Jabbering - distressing Mother

Mother gets fits of jabbering, during which she's quite aware that she's jabbering and usually follows with "What's happening? Why do I do that?". It's distressing her and stopping her from the few social things she sometimes goes to - today we were all set to go out to a meeting but she had a jabbering session and wouldn't go out because she didn't want people to see her in that state. (She's 92, on Aricept 7 years, was being cared for by my 92-yr-old father till he died suddenly 8 weeks ago, and I'm living here 75 miles from home since then).

The first time it happened was 4 days after the funeral, almost 3 weeks after father died, and I panicked and phoned the GP but it eased off and the GP visited and wasn't unduly worried. Saw her consultant at the memory clinic and played him a recording of it from that morning - mother sitting there being very calm in his office - he puts it down to emotion. It went away a few weeks ago but is happening every day this week. I can't see any mention of this problem of speech disturbance anywhere in what I've read. Has anyone any knowledge or experience of it? SHould I get back to GP or consultant and ask for any advice or whether any medication would stop it happening?

She is never good in the mornings, but by mid-evening is usually cheerful and played Scrabble (not as well as in past but respectably) the other night. Her main problem is memory, and the number of times a day she asks what day it is, panics if can't find diary, gets confused as to who's doing what when, asks again what day it is, etc. Plus "I'm just feeling blotto", and, more recently "I can't think straight, I'm near to tears about it" - a bright lady (Chemistry graduate of 1938!) with awareness that her brain isn't working right. Very distressing.

But spends a lot of time being happy "I'm so glad we moved here when we did", "I'm so glad Harry died suddenly and wasn't an invalid, he'd have hated that", "Isn't that a lovely view", "Aren't these television programmes wonderful" (David Attenborough stuff, occasional winter Olympics, etc).

Sorry, have burbled on about other stuff, but mainly asking about the Jabbering.

Best wishes to you all

Pam
 

Bristolbelle

Registered User
Aug 18, 2006
1,847
Bristol
Wow!

She sounds absolutely amazing! I too am glad your Father did not suffer unduly. I would certainly advise a wprd with Mum's GP, obviously the worst part of this is her own distress an awareness. However this might work in your favour as she sounds as if she could understand the issues around dementia and the fact it is an illness and not her "going potty". In the same was as an epileptic has fits so she may have these "jabberings" but if they can be rationalised and put inot perspective she might feel happier? Good luck.
 

Margaret W

Registered User
Apr 28, 2007
3,725
North Derbyshire
Is she still in her own home? Is she generally bored? Now I can jabber for England when I am bored. Anyone who will listen gets it. Otherwise, I am quiet as a mouse. And I don't have dementia (I don't think). With me it is boredom. I miss my dad (who died 5 years ago) and my youngest daughter (who lives 200 miles away) and all those meaningful conversations we used to have between the three of us about politics, religion, racism, sexism, you name it. I am brought to tears just remembering the fun of them. Not the sort of conversation you can have with your next door neighbour. I REALLY DO MISS THOSE CONVERSATIONS when we put the world to rights. If you mum has a good brain (and it sounds so), maybe that stimulation is missing.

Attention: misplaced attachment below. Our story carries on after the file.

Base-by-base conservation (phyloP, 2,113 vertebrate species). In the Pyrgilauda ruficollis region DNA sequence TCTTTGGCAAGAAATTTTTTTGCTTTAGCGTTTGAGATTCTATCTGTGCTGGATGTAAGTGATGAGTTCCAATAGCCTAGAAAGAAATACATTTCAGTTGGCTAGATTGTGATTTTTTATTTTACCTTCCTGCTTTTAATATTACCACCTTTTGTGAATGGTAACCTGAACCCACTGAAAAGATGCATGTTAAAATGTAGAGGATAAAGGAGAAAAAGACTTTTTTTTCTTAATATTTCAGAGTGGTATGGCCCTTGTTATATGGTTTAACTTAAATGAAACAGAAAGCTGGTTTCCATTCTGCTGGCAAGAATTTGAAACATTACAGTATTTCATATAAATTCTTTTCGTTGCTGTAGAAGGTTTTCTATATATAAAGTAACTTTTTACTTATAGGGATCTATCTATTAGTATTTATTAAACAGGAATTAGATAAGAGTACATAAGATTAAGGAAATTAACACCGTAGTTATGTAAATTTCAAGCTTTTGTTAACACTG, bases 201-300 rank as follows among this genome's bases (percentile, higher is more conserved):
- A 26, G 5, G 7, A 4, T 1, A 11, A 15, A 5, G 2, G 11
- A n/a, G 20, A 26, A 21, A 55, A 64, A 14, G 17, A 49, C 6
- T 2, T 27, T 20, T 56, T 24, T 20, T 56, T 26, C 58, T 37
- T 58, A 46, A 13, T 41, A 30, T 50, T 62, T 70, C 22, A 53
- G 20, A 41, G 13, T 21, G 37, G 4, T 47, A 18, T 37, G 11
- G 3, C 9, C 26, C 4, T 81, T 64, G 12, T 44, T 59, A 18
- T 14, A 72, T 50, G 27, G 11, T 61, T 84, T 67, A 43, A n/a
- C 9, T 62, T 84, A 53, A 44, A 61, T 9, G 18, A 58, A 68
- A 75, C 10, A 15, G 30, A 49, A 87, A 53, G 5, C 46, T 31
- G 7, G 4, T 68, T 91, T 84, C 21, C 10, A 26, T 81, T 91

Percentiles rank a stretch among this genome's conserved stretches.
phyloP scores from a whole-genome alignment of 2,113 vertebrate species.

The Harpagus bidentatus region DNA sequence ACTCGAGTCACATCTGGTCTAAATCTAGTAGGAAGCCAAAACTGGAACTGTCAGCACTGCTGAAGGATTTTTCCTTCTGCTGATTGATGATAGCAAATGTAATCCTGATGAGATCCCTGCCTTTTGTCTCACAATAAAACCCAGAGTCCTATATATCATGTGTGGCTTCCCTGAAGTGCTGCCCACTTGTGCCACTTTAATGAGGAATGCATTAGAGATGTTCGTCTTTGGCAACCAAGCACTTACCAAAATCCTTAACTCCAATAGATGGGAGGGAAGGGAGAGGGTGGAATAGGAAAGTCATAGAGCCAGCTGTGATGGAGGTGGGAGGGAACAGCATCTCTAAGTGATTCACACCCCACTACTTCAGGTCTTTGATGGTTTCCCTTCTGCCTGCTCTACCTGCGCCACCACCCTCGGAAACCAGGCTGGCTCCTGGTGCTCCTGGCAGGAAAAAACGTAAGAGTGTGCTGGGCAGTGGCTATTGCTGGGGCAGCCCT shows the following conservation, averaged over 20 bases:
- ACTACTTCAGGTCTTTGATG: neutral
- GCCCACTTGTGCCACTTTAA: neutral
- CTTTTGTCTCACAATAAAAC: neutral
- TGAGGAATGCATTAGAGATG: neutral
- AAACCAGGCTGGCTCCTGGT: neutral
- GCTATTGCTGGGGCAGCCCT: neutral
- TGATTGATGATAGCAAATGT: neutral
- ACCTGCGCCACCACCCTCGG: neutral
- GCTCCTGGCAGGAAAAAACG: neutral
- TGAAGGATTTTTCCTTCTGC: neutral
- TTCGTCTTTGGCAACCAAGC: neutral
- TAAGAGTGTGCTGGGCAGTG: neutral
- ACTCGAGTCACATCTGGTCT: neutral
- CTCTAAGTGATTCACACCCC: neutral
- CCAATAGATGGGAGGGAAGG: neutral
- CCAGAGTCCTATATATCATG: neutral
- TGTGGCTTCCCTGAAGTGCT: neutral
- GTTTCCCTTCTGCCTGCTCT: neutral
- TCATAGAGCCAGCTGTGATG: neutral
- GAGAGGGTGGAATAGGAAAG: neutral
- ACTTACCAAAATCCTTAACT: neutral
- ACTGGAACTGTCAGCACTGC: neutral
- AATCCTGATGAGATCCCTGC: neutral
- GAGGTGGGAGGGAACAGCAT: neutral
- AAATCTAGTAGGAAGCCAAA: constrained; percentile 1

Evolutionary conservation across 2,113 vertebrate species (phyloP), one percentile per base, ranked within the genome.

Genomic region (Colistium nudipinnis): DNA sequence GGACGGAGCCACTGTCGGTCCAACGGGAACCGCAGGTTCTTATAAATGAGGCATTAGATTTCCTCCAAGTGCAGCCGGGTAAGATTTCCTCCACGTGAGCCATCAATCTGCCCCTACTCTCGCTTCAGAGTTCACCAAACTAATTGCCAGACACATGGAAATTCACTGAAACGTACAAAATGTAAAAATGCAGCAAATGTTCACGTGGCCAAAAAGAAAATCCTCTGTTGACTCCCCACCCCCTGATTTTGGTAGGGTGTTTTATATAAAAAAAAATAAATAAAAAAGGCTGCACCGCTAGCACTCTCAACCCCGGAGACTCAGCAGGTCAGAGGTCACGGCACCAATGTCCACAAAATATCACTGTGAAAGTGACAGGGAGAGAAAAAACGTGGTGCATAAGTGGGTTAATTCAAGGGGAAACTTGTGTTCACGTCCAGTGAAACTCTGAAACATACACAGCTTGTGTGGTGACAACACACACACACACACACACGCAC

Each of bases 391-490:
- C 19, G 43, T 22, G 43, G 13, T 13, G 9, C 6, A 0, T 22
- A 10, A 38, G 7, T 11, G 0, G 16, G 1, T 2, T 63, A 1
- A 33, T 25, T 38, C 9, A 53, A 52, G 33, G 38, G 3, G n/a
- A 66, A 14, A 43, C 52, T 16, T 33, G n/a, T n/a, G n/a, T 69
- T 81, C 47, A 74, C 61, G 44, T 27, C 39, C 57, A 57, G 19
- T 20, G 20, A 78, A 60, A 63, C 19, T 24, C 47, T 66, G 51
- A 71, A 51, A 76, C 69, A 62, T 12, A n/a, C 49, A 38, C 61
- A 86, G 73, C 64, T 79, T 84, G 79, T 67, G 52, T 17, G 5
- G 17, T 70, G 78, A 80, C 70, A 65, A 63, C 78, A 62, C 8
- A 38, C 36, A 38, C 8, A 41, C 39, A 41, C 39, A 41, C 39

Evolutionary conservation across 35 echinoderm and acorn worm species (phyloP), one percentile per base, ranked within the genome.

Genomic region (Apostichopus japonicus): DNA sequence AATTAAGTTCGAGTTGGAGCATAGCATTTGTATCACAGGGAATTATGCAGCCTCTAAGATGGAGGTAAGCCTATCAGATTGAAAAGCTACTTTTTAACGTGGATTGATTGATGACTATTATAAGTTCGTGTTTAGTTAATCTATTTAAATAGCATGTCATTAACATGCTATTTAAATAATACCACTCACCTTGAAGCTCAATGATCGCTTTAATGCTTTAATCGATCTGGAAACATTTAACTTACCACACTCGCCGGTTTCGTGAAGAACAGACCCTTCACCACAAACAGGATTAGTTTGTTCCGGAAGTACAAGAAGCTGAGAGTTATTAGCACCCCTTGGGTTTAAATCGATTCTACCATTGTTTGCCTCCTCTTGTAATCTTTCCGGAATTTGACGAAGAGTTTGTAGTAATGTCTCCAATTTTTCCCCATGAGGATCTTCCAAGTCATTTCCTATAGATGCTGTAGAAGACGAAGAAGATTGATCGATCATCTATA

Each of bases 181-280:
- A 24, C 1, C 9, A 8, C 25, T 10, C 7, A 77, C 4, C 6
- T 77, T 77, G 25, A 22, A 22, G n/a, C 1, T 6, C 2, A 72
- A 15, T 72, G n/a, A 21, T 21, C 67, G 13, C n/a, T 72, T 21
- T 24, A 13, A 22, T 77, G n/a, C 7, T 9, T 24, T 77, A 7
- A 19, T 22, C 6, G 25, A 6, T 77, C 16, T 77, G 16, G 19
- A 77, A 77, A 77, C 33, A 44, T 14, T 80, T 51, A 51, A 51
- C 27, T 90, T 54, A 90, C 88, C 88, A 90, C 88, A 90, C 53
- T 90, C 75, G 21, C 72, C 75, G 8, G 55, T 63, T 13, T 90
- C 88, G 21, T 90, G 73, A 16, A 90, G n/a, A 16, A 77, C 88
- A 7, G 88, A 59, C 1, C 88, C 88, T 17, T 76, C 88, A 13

I assume she has been diagnosed with Dementia of some sort.

Or maybe her jabbering is rubbish.

Let us know.

Love

Margaret
 
Hi Margaret

She's still in her own home - with me and my husband camped out in the spare bedroom since Father died on 23rd December - and perhaps gets bored later in the day but the jabbering is an early morning thing. And it's real unintelligible yabbah-bla-bla speech disturbance, not just wittering on about a topic. And yes, she's got a diagnosis of "probable Alzheimers", previously "unspecified dementia". She's aware of what's going on when she's jabbering - it's like a sort of mega-stammering. All very weird.

Pam
 

zoet

Registered User
Feb 28, 2008
705
51
Macclesfield, Cheshire
hi there Pam. Your mum sounds like a wonderful lady. Does she have vascular involvement at all? the reason i ask is, about 18 years ago, when i was pregnant, i had a series of weird "babbling" episodes, which we later found out happened because of high blood pressure. they were similar to strokes but had no lasting effect. Each one lasted about 10 minutes and i was completely aware it was happening but could do nothing to stop it. it was a very scary feeling. my words came out all jumbled and nonsensical.

I would suggest that you ask your mums specialist for a referral for a scan of her brain as this may shed some light on what it is and probably what it isnt.
PS> i still get extremely stammery and mix my words up in a stressful situation, noticably so in fact, which appears to be the only lasting symptom (it didnt happen before).
 

Flower_fairy

Registered User
Jan 22, 2010
39
Lancashire
Hi, when you say "jabbering" is it just noise? or random words? Could be an anxiety related thing where she gets so anxious she goes into a little panic attack and then eventually comes around? x
 

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